Apple tracker snitches on airport worker after items disappear from suitcases – 08/18/2022 – Tec

A small Apple tracker has helped many travelers with their misplaced luggage and has now helped the police arrest an airport worker.

Named AirTag, the tracker developed by Apple (but which also has similar competitors from other brands) works from Bluetooth.

When being close to a device with active Bluetooth, something very common in the era when headphones are no longer wired and smart watches dominate the wrists, the device shares its location, which is sent to the user.

With that, and using little battery (the same battery of simple wristwatches and that lasts for more than a year), these trackers are perfect for those who travel, especially in these recent times of European chaos in which the lack of employees has generated many losses. of luggage.

And that’s what an American traveler did when he left his hometown to head to Fort Walton, on Florida’s west coast, in the Gulf of Mexico region. Upon arriving at his destination, he noticed that several things were missing from his suitcase. In all, US$ 1,600 (R$ 8,282) in goods that had disappeared, and among them the AirTag, which pointed to a house in the town of Mary Esther, next to Fort Walton.

The disappearance reported above was recorded last month, however, on the 9th of this month, another traveler claimed that US$ 15,000 (R$ 77,700) in jewelry had disappeared from her suitcase, and the police concluded that they had something strange happening at the airport.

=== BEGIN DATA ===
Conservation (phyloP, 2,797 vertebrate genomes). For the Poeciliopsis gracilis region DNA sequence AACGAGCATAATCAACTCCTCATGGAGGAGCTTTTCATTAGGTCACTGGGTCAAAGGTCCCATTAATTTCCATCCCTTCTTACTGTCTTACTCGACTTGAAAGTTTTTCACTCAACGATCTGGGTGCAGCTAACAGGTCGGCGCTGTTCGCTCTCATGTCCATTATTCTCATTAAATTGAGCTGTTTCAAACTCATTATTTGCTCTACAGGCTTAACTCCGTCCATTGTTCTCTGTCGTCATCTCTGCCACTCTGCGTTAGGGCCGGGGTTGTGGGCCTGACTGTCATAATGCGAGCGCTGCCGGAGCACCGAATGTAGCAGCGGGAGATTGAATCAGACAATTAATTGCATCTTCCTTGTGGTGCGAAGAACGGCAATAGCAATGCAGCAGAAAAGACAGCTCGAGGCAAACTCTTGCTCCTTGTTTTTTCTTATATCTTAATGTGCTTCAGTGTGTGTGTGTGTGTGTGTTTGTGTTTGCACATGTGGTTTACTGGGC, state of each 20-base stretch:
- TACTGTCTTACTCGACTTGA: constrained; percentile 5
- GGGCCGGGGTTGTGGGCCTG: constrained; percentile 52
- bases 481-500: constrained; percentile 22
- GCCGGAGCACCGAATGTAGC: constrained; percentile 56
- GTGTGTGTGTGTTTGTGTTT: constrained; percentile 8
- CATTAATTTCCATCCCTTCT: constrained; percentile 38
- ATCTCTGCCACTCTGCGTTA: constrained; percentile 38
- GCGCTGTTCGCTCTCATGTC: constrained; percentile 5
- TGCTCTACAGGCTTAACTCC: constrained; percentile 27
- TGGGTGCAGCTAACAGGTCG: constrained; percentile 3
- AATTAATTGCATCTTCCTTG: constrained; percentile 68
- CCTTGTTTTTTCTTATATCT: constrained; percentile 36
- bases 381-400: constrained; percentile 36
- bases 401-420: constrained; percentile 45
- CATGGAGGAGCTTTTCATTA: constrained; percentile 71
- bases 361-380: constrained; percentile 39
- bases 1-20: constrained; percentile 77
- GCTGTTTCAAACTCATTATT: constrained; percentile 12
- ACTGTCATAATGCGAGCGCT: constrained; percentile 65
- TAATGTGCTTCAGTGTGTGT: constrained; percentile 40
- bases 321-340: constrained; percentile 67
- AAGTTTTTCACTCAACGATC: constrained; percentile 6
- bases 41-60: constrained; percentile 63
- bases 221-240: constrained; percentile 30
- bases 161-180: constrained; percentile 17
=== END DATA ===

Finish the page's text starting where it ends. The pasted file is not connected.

Using the AirTag location data, Okaloosa County Police took a list of employees at Destin-Fort Walton Beach Airport (which shares a runway with the large U.S. Air Force base Eglin) and saw who lived in Mary Esther on the court pointed to by the device, according to NBC News.

The list indicated only the name of one employee: Giovanni De Luca, 19, who was an outsourced worker for a handling company, responsible for loading and unloading the plane’s luggage.

The police went to his house, and found all the belongings in the woman’s suitcase, including all the jewelry. Giovanni admitted to the crimes, but said he got rid of the AirTag and the stolen goods from the first traveler last month.

He was arrested on two counts (Grand Theft), each of which carries between 5 and 30 years in prison, plus a fine. It was not informed which airlines the young man was working for, or whether they compensated passengers for the losses.

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